Friday, August 06, 2010

Visiting graves with Neil Gaiman

{Photos by rocketlass.}

I wouldn’t consider myself quite a Neil Gaiman fan: though I have enjoyed a lot of his work, I often feel that it could be just a bit better, that he could push his ideas and his prose alike a bit more and turn what is never less than an interesting, fun story into something more closely approaching genius.

That said, I really enjoyed The Graveyard Book, which is a ghost-and-ghoul-filled homage to Kipling’s Jungle Book. Midway through it is an example of the one thing Gaiman does best: offer an answer to an inexplicable question we’ve never quite realized we’d had, such as, “Why is there a Tube stop named Angel?”; “Where do all those strange doors and stairwells and such in the Undergound go?”; and “Why is the House on the Rock in the middle of nowhere?” Given its title, you won’t be surprised that the question answered in The Graveyard Book has to do with cemeteries:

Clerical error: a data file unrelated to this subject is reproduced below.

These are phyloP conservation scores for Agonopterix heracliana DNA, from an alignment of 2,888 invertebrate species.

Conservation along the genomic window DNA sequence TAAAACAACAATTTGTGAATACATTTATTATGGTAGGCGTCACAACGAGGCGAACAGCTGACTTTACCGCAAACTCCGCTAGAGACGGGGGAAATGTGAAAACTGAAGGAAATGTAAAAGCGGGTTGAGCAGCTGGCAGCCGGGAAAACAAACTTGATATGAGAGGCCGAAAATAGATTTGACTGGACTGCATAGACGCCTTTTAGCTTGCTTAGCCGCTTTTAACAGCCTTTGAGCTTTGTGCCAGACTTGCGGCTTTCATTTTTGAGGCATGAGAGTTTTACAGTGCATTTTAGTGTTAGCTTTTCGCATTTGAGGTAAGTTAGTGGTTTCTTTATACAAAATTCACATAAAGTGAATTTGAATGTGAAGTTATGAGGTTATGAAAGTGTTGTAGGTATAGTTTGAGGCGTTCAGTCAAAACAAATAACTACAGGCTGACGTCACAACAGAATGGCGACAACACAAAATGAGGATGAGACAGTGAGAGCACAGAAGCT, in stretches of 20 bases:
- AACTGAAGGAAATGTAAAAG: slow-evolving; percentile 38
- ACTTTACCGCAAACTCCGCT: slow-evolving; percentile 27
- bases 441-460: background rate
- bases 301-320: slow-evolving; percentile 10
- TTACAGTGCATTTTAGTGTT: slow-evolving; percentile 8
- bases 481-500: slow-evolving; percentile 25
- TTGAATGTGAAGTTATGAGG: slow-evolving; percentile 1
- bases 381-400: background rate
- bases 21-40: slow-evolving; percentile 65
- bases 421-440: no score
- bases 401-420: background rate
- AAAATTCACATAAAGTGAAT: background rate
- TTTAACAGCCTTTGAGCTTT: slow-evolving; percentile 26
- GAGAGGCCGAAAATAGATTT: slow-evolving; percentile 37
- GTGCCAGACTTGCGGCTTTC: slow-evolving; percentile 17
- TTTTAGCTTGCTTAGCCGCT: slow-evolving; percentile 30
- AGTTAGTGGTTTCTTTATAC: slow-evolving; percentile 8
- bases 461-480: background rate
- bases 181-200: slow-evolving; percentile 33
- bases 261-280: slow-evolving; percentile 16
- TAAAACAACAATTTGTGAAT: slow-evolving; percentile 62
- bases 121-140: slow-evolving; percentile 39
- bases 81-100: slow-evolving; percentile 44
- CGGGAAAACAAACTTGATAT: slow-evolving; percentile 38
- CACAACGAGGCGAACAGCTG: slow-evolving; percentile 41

One grave in every graveyard belongs to the ghouls. Wander any graveyard long enough and you will find it--waterstained and bulging, with cracked or broken stone, scraggly grass or rank weeds about it, and a feeling, when you reach it, of abandonment. It may be colder than the other gravestones, too, and the name on the stone is all too often impossible to read. If there is a statue on the grave it will be headless or so scabbed with fungus and lichens as to look like a fungus itself. If one grave in a graveyard looks like a target for petty vandals, that is the ghoul-gate. If the grave makes you want to be somewhere else, that is the ghoul-gate.
Needless to say, your instincts are right: you should stay away from the ghoul-gate. Unless, that is, you like being menaced by ghouls.

No comments:

Post a Comment